Conservation Influencers

Defenders of Wildlife


Defenders of Wildlife was founded in 1947 to protect and restore threatened species and their habitats in North America. However it also takes a keen interest in the listing of all types of species in CITES’ appendices.

At CoP-18 Defenders of Wildlife supported successful calls to list mako sharks in appendix II. Since then it is has been petitioning the National Marine Fisheries Service to protect the shortfin mako shark under auspices of the Endangered Species Act (ESA). But Defenders of Wildlife’s factsheet about mako sharks fails to mention that there are still in excess of 20 million, up-to four-meter long, mako sharks swimming in the oceans.

Defenders of Wildlife is supposedly neutral when it comes to opposing or supporting trophy hunting. But in 2017, when the U.S. Department of the Interior (DOI) created an International Wildlife Conservation Council to support the sport trophy industry, Defenders of Wildlife condemned the move as ‘myopic’. Instead it argued that the DOI should ‘preserve habitat, protect imperilled species, combat wildlife trafficking and promote non-consumptive ways to enjoy wildlife’. For example photo-tourism.

Grand View Outdoors lists Defenders of Wildlife as one of the top ten anti-hunting organisations in the USA.

Today, Defenders of Wildlife is a leading forces behind the SAVE Right Whales Act, a bill that was drafted to fund research into new technologies designed to avoid entanglement of whales in the lobster industry’s nets and to reduce whale collisions with ships at sea. 


Jamie Rappaport Clark, President & CEO 


Twelve-strong Board chaired by Judith Posnikoff, founder and managing director of the hedge fund Martlet Asset Management, LLC. Defenders of Wildlife claims to have 425,000 members but none of them – including those in President’s Circle who pay $50,000 – $99,999 to join – are allowed a vote or given a stake in the management of its affairs.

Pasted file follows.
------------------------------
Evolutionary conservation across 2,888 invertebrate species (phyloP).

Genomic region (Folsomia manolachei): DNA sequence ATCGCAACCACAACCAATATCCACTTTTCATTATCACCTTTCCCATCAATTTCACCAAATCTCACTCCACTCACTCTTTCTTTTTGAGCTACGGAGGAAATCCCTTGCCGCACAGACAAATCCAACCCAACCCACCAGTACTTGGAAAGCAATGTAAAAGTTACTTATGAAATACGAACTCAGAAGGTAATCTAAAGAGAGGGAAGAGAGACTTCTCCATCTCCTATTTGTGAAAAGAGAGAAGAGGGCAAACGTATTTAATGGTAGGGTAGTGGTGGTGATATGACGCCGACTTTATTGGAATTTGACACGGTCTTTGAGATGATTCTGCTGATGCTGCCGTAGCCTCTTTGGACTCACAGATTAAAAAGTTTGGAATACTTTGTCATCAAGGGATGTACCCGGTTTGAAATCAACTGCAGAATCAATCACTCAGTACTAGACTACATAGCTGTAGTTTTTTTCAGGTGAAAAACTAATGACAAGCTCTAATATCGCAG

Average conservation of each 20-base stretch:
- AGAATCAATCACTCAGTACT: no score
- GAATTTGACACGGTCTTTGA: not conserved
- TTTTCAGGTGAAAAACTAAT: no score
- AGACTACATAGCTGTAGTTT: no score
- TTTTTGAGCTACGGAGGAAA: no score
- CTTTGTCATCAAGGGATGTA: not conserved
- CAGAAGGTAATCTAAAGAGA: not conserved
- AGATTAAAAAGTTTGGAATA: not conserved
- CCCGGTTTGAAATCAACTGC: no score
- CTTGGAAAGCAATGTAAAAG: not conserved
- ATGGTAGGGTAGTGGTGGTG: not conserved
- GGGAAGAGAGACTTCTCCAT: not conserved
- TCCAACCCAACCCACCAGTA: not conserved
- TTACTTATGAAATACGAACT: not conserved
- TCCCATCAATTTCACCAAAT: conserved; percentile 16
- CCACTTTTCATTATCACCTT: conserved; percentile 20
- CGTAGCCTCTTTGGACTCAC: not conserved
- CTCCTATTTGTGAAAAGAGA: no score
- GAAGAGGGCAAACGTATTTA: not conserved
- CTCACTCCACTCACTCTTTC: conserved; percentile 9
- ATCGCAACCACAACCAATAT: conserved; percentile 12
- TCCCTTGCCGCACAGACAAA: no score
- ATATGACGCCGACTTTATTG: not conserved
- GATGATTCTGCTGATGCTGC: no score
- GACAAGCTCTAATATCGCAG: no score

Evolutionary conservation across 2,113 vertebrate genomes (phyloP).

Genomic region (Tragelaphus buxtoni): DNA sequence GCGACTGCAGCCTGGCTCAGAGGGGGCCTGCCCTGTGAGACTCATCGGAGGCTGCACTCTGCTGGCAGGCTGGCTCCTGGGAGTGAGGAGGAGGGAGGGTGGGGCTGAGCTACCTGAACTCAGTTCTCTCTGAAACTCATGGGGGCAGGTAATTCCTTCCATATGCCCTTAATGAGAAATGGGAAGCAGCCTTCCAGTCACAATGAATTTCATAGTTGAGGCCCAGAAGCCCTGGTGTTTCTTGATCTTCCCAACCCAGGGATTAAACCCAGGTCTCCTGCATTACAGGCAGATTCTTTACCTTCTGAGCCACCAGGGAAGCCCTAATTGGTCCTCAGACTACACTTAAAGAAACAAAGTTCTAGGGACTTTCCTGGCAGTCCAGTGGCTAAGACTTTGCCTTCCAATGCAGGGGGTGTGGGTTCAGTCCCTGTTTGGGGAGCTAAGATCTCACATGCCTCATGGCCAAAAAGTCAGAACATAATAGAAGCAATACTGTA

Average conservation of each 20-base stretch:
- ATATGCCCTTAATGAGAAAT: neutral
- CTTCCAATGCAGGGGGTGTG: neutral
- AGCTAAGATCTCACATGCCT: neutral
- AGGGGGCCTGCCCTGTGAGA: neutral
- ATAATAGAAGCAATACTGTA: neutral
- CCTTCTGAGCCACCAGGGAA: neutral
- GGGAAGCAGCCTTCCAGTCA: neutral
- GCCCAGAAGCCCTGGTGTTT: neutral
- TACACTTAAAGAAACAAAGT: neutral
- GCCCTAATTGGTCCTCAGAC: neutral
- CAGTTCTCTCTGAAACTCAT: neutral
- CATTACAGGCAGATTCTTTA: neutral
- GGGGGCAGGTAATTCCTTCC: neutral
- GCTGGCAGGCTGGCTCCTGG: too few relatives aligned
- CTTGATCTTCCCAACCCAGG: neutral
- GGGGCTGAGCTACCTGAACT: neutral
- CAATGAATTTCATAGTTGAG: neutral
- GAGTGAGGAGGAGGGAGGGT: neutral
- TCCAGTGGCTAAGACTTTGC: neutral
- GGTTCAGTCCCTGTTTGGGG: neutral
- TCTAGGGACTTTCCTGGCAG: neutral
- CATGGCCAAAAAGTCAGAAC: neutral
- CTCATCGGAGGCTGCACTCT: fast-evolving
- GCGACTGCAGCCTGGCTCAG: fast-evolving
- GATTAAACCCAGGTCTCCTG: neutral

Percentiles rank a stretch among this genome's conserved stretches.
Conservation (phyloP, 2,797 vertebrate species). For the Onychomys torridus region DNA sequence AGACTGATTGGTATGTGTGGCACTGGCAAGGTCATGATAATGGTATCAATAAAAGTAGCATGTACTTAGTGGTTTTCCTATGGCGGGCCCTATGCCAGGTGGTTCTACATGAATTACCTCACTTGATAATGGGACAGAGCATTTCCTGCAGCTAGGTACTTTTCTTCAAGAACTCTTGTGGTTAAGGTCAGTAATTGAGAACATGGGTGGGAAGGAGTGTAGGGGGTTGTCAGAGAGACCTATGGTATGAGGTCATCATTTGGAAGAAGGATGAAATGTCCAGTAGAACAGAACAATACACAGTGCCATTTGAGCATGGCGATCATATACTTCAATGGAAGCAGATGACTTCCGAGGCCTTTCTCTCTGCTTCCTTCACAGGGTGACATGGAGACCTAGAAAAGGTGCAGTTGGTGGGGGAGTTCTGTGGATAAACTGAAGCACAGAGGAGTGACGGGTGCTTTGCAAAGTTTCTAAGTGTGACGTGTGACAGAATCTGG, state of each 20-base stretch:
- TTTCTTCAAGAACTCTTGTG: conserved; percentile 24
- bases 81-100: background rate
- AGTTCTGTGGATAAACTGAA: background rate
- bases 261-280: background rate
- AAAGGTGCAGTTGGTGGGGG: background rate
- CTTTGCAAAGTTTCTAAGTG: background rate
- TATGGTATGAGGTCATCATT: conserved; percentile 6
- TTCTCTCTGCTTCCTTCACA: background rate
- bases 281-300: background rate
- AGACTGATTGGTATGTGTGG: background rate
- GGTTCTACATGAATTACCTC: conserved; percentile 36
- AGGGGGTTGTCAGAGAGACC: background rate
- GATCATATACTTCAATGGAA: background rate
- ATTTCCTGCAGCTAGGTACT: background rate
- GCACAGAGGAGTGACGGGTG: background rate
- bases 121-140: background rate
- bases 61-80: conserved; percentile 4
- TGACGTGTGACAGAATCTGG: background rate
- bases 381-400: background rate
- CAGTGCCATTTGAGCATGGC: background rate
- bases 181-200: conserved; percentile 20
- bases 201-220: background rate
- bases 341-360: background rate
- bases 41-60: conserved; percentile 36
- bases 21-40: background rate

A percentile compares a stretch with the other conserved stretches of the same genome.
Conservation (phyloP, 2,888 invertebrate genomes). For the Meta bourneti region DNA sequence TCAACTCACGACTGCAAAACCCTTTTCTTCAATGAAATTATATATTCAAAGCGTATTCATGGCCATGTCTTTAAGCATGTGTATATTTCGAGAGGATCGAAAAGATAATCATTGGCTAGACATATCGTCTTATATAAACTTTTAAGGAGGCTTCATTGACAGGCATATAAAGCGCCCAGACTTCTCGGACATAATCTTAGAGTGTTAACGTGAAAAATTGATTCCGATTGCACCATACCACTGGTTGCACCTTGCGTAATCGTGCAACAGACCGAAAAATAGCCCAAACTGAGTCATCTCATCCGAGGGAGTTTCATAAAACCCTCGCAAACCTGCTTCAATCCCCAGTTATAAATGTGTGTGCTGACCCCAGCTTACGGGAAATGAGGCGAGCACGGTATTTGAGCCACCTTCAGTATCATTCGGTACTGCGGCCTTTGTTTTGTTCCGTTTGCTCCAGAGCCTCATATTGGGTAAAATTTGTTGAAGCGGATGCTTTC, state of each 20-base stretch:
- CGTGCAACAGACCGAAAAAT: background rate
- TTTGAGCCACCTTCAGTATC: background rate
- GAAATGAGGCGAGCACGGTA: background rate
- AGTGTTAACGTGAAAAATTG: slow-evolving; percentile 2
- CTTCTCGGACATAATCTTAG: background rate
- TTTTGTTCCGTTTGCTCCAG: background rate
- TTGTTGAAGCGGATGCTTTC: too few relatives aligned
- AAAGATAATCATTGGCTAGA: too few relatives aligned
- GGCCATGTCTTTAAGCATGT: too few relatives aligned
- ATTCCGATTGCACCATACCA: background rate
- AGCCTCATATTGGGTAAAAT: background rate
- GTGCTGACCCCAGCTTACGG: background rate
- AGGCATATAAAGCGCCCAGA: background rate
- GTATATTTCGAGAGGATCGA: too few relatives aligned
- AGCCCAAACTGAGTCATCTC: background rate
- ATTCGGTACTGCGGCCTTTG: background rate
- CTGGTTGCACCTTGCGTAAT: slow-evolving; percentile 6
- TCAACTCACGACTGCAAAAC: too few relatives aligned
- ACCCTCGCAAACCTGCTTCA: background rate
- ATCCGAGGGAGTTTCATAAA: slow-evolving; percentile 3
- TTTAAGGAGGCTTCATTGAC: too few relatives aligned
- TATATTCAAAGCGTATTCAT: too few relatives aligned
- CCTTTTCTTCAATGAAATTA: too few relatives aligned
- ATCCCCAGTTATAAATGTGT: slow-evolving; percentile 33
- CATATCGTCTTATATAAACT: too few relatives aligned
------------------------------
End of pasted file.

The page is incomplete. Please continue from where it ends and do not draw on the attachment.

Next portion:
According to Defenders of Wildlife’s annual report, in 2019 more than 1.8 million of its members and supporters contributed more than USD38 million for wildlife and wildlife habitat. In 2019 its annual revenue was USD38 million, and its expenses were USD37.952 million.

About the directory

Conservation Influencers is a searchable directory of the animal activist, environmental and ecological lobby. It examines the history, mission, methodology and reputation of NGOs to assess their impact on the global conservation cause.


Franz Weber Foundation

From 1990 until 2015, Franz Weber Foundation (FFW) managed the Fazao-Malfakassa National Park in Togo, which was, according to an in-depth investigation by Duke University, ‘established by forcing the local communities off their land and without taking into consideration their point of view’. That same study cited convincing evidence from reports published in 1990, confirming that competition for land use was already ‘creating conflict between the local communities and park managers’. In 2015 Togo refused to renew FFW’s contract because, the report says, ‘local communities were still excluded from the management of the natural resources of their land’ and FFW had ‘failed to fulfil its contract’. Franz Weber Foundation plays a major role within CITES because it funds and manages from Switzerland the African Elephant Coalition (AEC), which represents 32 African range states, some of which have barely any elephants and others none at all. Contrary to the wishes of the range states in Southern Africa, which manage most of the world’s wild elephant populations, the AEC at CITES’ CoPs repeatedly tables proposals to put all of the world’s elephants in appendix I. And the AEC uses its voting power to keep in place prohibitions on ivory sales and all other trade in elephant-related derivatives, including skins and hair, which Southern African nations wish to legalise.